Harper International: The Strategic Choice – Getting a Crystal Ball to Prevent Surge Problems.
Sure, it’s better to address a problem before it’s blossomed into a full-blown crisis, but some problems – like water system failure – are difficult to pinpoint until they happen. Because protection of water flow is the primary objective of a water system, that knowledge is critical, to say the least. Well, finally a crystal ball is available to prevent surge problems!
A primary potential culprit of system failure is brief (transient) low or negative pressures (surges) that can crush or burst pipes and valves, and allow contaminated water to enter the system. Pump trip or failure, flushing, hydrant use, main breaks, fast closing or opening valves, air valve or check valve slam, sudden system demand changes, and oscillating control valves can all cause transient low or negative pressure within a system, as can many the normal operational activities.
The perfect crystal ball would give you critical information on system performance, and where pressure drop spots might occur. And we are excited about the future-seeing capabilities of Cla-Val’s SurgeView software.
With the SurgeView software it is possible, during the system design process, to optimize the selection of appropriate surge and/or air valves to determine which will be the most efficient and economical. For existing installations, the software can also help to determine safe valve operating times or which control functions should be added to solve or prevent surge problems.
The American Water Works Association e-Journal has recently published a relevant study on surge problems. It is one of the first systematic, long-term studies to monitor real distribution systems (“Occurrence of Transient Low and Negative Pressures in Distribution Systems,” Gullick, LeChavallier, Svindland & Friedman). The study documents negative pressures in a variety of distribution systems and how contaminated water can enter the distributionsystem from external environments. The study’s results confirm the importance of planning for new systems and accurate diagnosis of existing systems to eliminate their susceptibility to low and negative pressures. SurgeView makes that planning process scientific, rather than anecdotal.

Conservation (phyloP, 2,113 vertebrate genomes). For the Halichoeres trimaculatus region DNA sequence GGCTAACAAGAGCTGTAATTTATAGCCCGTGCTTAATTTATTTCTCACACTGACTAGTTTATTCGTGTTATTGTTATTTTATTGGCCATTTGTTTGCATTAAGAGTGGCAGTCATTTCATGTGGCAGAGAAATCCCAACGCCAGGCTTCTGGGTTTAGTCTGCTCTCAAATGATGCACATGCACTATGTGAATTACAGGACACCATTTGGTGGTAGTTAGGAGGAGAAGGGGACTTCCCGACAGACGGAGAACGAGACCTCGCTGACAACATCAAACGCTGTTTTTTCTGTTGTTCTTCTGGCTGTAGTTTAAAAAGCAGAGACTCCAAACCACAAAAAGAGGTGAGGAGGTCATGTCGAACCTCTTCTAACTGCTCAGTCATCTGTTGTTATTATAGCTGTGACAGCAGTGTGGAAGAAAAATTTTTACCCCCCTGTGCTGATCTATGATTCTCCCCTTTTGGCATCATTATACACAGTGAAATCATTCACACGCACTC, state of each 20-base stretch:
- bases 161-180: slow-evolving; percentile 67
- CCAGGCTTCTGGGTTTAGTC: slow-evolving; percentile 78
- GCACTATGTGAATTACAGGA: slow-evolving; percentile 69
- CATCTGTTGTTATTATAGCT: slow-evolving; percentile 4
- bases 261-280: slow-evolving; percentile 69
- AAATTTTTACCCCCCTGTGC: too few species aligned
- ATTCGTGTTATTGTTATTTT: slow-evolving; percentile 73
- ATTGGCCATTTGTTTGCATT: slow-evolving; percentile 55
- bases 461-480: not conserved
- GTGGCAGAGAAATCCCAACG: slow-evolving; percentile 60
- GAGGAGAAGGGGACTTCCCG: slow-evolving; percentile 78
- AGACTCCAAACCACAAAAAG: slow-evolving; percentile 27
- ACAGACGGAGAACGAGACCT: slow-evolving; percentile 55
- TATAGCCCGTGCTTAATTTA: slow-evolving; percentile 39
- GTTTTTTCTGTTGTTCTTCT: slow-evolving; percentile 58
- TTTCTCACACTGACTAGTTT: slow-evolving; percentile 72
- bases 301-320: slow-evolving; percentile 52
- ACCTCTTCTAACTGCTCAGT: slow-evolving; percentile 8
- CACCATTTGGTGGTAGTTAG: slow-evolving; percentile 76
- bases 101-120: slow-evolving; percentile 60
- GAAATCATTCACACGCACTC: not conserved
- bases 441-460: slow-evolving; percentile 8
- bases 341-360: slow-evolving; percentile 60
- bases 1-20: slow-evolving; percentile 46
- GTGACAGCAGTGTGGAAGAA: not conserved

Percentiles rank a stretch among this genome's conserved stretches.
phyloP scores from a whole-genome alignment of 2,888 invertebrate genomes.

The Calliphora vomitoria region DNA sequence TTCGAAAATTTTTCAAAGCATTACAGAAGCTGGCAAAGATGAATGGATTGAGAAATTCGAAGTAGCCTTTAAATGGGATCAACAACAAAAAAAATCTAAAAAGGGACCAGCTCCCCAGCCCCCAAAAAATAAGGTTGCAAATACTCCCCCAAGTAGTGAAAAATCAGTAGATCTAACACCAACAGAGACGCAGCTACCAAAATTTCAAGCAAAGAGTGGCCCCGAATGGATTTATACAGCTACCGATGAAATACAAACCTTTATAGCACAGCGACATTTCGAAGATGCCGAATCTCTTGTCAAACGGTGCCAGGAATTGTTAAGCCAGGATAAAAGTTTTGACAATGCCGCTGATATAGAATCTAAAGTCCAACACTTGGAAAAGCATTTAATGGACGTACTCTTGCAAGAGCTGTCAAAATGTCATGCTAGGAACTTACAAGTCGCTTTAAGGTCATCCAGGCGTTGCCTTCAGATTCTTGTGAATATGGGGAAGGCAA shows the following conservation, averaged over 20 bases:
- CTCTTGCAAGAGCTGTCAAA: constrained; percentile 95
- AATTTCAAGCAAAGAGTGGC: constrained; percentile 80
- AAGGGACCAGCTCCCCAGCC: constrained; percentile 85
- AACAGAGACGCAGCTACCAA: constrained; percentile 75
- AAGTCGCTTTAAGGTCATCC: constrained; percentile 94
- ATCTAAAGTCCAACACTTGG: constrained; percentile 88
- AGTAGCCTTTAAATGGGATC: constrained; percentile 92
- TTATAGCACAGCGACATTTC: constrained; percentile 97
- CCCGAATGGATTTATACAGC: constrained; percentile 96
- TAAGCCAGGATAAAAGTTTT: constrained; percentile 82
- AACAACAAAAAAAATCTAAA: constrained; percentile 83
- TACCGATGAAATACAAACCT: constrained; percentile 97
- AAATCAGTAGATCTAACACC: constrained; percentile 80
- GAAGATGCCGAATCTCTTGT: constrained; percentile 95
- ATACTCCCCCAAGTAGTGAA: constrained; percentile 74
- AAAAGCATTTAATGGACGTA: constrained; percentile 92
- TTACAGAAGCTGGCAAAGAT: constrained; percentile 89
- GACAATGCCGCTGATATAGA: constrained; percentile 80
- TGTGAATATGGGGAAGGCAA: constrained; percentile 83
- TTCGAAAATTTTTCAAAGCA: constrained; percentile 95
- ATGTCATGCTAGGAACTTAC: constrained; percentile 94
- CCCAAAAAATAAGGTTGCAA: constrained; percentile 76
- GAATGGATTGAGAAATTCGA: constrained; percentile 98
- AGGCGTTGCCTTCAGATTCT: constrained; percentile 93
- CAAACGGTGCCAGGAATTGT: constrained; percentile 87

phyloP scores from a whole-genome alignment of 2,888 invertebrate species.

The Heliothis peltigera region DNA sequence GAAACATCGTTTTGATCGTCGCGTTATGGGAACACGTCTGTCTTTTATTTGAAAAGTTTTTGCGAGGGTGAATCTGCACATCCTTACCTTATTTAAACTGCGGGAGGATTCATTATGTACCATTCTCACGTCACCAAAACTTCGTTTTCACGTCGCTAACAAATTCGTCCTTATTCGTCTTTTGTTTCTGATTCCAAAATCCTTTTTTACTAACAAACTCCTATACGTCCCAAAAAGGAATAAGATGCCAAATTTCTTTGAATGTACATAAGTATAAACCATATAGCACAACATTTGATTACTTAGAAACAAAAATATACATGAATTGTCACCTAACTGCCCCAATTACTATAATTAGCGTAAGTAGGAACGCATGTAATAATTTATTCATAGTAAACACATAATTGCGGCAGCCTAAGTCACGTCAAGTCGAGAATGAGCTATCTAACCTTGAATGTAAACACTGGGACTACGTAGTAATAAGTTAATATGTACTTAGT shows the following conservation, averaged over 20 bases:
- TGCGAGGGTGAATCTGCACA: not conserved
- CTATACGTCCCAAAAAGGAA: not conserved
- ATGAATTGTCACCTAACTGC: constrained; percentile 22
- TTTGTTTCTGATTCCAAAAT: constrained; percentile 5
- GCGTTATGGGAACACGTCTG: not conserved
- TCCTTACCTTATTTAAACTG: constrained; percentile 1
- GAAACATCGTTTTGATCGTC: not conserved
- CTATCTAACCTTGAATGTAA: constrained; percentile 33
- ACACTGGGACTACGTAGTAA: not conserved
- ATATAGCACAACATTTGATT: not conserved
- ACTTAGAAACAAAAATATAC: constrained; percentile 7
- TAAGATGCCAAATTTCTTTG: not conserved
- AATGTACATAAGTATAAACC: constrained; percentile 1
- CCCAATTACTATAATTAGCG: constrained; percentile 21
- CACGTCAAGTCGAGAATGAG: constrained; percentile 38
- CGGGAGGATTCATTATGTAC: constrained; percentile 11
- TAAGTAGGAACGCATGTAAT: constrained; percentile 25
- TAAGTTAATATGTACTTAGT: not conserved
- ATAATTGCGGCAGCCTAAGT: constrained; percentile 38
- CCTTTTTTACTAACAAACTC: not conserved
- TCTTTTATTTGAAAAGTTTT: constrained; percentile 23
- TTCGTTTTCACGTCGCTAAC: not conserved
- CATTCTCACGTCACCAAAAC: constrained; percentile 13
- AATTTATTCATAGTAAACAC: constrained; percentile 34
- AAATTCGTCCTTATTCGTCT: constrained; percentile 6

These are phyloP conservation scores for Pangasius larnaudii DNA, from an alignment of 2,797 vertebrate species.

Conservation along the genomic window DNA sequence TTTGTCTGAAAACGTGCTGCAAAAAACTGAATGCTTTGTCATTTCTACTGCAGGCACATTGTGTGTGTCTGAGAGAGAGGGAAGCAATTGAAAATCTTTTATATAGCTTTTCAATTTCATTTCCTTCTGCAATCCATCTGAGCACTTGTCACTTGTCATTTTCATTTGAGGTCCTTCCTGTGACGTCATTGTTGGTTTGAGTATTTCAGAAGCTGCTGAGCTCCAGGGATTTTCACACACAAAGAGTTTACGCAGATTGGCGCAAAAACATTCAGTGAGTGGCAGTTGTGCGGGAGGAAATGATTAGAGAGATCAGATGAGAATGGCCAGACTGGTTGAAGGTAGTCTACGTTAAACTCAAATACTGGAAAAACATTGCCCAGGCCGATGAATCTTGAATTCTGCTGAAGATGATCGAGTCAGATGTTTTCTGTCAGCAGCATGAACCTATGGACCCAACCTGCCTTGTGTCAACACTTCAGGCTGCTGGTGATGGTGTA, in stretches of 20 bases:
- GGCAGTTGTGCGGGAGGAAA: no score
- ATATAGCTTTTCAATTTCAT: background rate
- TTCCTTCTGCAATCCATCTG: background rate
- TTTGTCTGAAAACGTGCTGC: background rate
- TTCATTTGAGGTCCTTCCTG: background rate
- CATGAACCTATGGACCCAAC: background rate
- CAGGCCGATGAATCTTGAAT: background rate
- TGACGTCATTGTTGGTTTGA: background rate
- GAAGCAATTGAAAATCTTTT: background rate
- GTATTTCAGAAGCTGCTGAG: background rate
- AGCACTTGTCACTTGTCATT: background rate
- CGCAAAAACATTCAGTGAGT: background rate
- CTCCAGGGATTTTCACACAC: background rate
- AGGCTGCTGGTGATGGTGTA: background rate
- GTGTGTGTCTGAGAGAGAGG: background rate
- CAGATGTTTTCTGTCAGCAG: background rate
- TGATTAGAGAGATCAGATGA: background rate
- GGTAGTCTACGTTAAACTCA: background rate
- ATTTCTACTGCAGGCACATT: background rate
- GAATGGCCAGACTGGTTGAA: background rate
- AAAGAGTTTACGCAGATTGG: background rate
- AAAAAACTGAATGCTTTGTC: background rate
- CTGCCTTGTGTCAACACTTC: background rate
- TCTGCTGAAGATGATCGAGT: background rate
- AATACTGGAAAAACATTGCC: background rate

How does the SurgeView system work? It simulates the entire pipeline and the dynamic conditions that result during a surge event. A graph of pressures over time is superimposed on the pipeline profile during the analysis with maximum and minimum pressures shown along the pipe. An animation is displayed showing surge waves as they travel along the pipe. The designing engineer, using either Microsoft PowerPoint or Windows Media, can also view these animations. The graphics below illustrate the software’s capabilities, and you can watch an actual animated PowerPoint presentation of the software by clicking on this link: View software here. It’s fascinating to watch.
To find out more, contact a Harper representative.
Harper Haines Fluid Control, Inc.
125 Old Gate Lane, Milford, CT 06460
Telephone: 203.693.3740 * Fax: 203.547.6092
Engineering Training Classes This Week At NJWEA Tech Transfer in Eatontown. Presenting On Wastewater Valves Today Between 4:30-6:30 pm. #NJWEA #valves #Wastewater #waterrepair #waterprotect and #waterimprovements #engineeringtraining
North Section @NJWEA, presented Mike McClelland & Jason Chase with recognition awards for their valuable service to NJWEA at the Frank S. Miller Dinner on Sat, March 2. Mike is a Partner at CME Associates, and Jason is the Crispin & Hydra-Stop Valve Specialist for Harper Haines.